Buckeyes flex their muscles in Maryland

Ohio State linebacker Raekwon McMillan's pick-6 was one of several big plays by the Buckeye defense Saturday. 

Tommy Gilligan/Tommy Gilligan-USA TODAY Sports

COLLEGE PARK, MD. — Ohio State welcomed Maryland to the Big Ten with a mix of old-school power and new-fashioned finesse Saturday. In a 52-24 victory, the 20th-ranked Buckeyes flexed their muscles on one of the conference’s newest members, serving notice they will have a major say in how the race for the first Big Ten East division title turns out.

In their first ever clash against the Terrapins, the Buckeyes opened the game with a drive centered on power football. They ran through, over and around their hosts, picking up 67 of their 75 yards on the ground. The last came on a touchdown run by Rod Smith, the Buckeyes’ backup running back who slammed over the goal line after J.T. Barrett and Evan Spencer hooked up for an 8-yard pass to set up first-and-goal at the 1.

It sent a clear message to Maryland, a team hosting a Big Ten game for the first time and hoping to reach the level of the Buckeyes, who entered the game ranked No. 20 and looked worthy of moving up as they reach the 50-point mark for the second consecutive game and third time this season.

"What we found out today is that Ohio State is a very good football team," Maryland head coach Randy Edsall said. "We knew that coming in. That’s the standard that we are going to have to reach here at Maryland. We are prepared to do that."

OSU offensive coordinator Tom Herman said there was not a specific plan to attack the Terrapins on the ground early, but Maryland’s early defensive looks were more geared toward stopping the pass. Left tackle Taylor Decker acknowledged the Buckeyes were happy to take the invitation to attack on the ground in that case.

"We wanted to set the tone up front and we wanted to let them know we’re gonna be physical," Decker said. "We were going to dictate how the game goes."

In the end, Ohio State achieved the balance Herman was looking for. The Buckeyes piled up 269 yards on the ground and added another 264 through the air, putting them over 500 total yards for the third week in a row and continuing to show they are loaded with playmakers. Three Buckeyes had runs of at least 20 yards, and five Ohio State players had receptions of that distance or more.

The Buckeye defense was up to the task, too, in another challenge against a high-scoring offense.

After coming out of an otherwise rousing 50-28 win over Cincinnati a week earlier with a bad taste in its mouth from three long touchdown passes allowed, the Buckeye defense turned up the pressure and forced Maryland into numerous mistakes.


Ohio State intercepted four passes, including one that set up a 1-yard touchdown pass to tight end Nick Vannett and another that was returned 19 yards for a touchdown by freshman linebacker Raekwon McMillan.

"Give Ohio State credit, they are a pretty good football team and they can run on defense," Edsall said. "They are very athletic and what we are working to do is to get to that point. They should probably be ranked higher than what they are and we were not able to do some things against them."

The Buckeyes sacked Maryland quarterback C.J. Brown three times and hurried both he and backup Caleb Rowe regularly. As was the case a week earlier against the Bearcats, though, there were a handful of coverage breakdowns that were cause for concern, including a 60-yard catch and run by Jacquille Veii that set up a short pass from Rowe to Stefon Diggs for Maryland’s last touchdown. Overall, the 28-point win felt like a step forward for a team that began the season ranked in the top 10 but has been working its way back into the national picture since a surprising 35-21 upset loss to Virginia Tech on Sept. 6.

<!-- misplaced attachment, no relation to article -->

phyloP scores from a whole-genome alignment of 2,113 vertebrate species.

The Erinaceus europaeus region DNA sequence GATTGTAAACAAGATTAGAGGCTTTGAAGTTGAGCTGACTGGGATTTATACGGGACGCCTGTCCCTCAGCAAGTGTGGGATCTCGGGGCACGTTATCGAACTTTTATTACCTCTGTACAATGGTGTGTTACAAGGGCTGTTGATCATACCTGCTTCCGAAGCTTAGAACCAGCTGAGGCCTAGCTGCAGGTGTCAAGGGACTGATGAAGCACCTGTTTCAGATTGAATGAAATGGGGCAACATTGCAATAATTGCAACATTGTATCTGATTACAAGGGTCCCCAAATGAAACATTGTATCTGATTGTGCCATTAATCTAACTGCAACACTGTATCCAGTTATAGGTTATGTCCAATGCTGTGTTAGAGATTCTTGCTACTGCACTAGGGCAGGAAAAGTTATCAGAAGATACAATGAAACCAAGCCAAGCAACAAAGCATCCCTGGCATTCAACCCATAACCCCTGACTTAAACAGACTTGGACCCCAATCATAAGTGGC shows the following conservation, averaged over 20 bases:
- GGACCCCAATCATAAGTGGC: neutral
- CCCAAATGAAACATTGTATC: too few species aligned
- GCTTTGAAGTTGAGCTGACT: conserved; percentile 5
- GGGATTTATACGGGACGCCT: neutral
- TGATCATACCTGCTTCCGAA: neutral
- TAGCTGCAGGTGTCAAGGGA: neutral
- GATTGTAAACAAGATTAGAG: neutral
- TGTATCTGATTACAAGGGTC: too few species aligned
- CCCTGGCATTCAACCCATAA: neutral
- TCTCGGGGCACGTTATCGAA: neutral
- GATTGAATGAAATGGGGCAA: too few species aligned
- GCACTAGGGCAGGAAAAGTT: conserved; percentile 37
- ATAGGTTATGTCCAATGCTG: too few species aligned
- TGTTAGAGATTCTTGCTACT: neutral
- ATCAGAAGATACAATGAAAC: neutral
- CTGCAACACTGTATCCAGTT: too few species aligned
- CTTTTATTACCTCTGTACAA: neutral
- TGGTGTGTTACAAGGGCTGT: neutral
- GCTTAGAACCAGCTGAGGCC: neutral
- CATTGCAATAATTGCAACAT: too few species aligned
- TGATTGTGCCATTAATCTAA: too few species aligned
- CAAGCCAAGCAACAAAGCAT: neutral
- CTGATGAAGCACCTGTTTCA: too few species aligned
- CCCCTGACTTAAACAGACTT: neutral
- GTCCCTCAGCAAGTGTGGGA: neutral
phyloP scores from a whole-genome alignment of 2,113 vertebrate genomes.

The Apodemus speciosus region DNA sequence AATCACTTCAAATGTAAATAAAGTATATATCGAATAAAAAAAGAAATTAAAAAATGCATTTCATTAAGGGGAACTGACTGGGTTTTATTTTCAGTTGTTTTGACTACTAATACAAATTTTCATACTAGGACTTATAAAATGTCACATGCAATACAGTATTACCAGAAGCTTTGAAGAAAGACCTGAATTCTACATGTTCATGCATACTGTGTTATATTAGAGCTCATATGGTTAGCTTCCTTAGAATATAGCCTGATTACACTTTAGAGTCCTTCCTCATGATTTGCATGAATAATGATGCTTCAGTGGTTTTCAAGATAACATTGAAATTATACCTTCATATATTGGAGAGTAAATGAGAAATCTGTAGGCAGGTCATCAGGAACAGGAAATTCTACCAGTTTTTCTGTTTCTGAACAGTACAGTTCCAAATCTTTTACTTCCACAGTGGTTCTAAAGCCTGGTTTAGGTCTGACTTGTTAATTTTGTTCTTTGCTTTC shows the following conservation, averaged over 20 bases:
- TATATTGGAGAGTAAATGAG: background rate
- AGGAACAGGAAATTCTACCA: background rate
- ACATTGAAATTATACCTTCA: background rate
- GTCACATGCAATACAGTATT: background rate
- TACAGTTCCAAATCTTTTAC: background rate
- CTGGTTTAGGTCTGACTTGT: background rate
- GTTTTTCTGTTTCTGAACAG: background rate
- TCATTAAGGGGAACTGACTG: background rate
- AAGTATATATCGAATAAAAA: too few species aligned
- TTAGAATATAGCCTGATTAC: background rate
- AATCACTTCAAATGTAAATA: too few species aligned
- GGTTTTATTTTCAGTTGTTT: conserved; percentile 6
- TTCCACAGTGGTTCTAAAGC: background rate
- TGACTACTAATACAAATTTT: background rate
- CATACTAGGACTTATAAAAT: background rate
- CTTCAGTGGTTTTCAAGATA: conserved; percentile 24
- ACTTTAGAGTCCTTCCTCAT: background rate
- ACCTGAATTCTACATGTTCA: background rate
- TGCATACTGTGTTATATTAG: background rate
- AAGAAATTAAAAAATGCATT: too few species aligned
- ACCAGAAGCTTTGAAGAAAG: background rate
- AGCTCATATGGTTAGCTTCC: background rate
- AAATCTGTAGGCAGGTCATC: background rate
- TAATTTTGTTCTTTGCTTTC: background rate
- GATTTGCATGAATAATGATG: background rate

Decker acknowledged the players were aware of the hype surrounding Maryland’s entrance into the Big Ten, but welcoming the Terrapins in an appropriate fashion seemed to be somewhat down on the list of things the Buckeyes wanted to achieve in College Park.

"We knew they had good players obviously and we were going to be a big game for them," Decker said. "But it all came down to us. It’s always going to be about how we execute and how we play. We’re definitely not gonna overlook any opponent because they have talented players who can make plays, but it’s all gonna come down to what we do."

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After taking next week off, Ohio State will play seven consecutive weeks against Big Ten foes. First will be a visit from Rutgers — Maryland’s 2014 expansion partner — and a trip to Penn State. After taking on perennial doormat Illinois, the Buckeyes will head to Michigan State for a rematch of the 2013 Big Ten Championship Game.

The Spartans won that contest 34-24, knocking Ohio State off its course for the BCS National Championship Game and piercing the air of invincibility the program build while winning 24 consecutive games, not to mention seven of the preceding 11 conference crowns.

The loss to the Hokies — as well as a setback against Clemson in the Orange Bowl in January — called into question the state of the Ohio State program in its third season under head coach Urban Meyer, but if the Buckeyes can be as productive with the next month of this season as they have been in the month that passed since the loss to Virginia Tech, they should be ready to give their best shot to the defending champions.

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